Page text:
Homelessness across Greater Manchester has skyrocketing since 2010 and with years of relentless Tory austerity there is far less money to help try and deal with it. As a result, Bury Labour has been working to bring together the Council, partners in health, police and the fire service, third sector organisations, voluntary groups, faith communities and housing providers to work as one to help deal with this important issue.
Last week saw all the interested partners join together at the Town Hall to discuss the upcoming changes in Homelessness legislation, share ideas and best practice and hear about some of the innovative work that is already happening in Bury.
One such scheme in Bury is Homeless-Friendly, which began working with GPs to ensure people who are homeless get the healthcare they need and have a right to, despite their circumstances. Homeless-Friendly encourages organisations to lead the way in creating a cultural shift in how we view those without a permanent home and remind them they are a pivotal part of our society. It asks that we examine the way we conduct our business and pledge to become Homeless-Friendly. Any public, voluntary or private organisation can join in.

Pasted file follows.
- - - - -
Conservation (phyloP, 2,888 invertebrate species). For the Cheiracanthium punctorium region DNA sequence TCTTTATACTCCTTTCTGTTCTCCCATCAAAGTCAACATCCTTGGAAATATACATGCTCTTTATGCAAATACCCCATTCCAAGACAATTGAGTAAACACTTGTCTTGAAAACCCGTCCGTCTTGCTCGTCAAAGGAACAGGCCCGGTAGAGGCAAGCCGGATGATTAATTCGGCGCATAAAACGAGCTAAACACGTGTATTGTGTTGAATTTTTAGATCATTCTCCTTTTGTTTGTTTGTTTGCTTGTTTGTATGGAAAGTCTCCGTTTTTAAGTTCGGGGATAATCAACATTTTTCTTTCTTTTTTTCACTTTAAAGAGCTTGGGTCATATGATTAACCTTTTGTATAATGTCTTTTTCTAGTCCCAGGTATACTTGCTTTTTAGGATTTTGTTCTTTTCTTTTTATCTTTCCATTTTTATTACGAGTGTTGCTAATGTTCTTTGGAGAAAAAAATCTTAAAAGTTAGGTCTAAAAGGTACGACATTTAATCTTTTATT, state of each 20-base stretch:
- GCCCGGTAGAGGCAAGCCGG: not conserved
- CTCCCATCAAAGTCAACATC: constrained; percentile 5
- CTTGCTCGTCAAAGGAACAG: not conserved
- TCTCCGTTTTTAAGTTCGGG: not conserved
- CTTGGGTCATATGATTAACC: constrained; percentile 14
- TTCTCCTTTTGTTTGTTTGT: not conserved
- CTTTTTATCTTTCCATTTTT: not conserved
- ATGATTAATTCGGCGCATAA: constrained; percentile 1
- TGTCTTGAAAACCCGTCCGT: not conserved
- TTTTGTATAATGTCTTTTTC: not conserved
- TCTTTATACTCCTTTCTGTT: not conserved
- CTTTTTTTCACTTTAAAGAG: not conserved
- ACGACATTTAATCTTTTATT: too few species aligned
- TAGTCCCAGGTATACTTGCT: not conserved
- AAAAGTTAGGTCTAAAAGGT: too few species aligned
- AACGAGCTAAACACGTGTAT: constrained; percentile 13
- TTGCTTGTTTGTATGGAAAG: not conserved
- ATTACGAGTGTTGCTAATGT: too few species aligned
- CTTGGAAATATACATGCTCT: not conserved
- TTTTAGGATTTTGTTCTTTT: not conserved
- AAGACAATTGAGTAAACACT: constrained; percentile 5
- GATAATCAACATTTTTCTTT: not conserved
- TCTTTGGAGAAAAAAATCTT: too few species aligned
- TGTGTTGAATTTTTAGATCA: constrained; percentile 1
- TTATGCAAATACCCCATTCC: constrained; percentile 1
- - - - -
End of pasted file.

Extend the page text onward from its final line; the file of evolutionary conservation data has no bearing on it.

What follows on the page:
As part of the discussions, attendees were asked to map where services are provided - and where the gaps were in the current provision. As well as this, we wanted to know what was working well in each line of work and how we could build upon this.
Labour Councillor Eamonn O'Brien, who is the Cabinet Member for Finance and Housing, welcomed the partnership work saying: "Many people have said to me how shocked they are to see the huge number of rough sleepers around Greater Manchester, particularly in the City Centre of Manchester. But there is also a hidden element of homelessness that not many can see in this way.
Unfortunately, a growing number of families are having to be placed in temporary accommodation because there is a severe lack of affordable rented properties available. With Universal Credit on the horizon, we know that this will only get worse.
Unless the Government takes meaningful action to fix our broken housing market, which really only benefits landowners and property developers, not the poorest and most vulnerable, we will continue to see homelessness and rough sleeping increase.
Andy Burnham, Labour's Greater Manchester Mayor, has made eradicating homelessness his mission as Mayor and brought about a significant amount of investment into local provision. Under new plans, at least 200 of GM’s most entrenched rough sleepers will be given new homes, and the support needed to stay in them, after a £1.8m grant from an ethical investment fund.
The properties range from one-bedroom flats to shared houses and supported accommodation. Besides gaining the key to a new home, people will be offered “intensive support to sustain tenancies” as well as help with addiction and other health issues, plus training and employment services.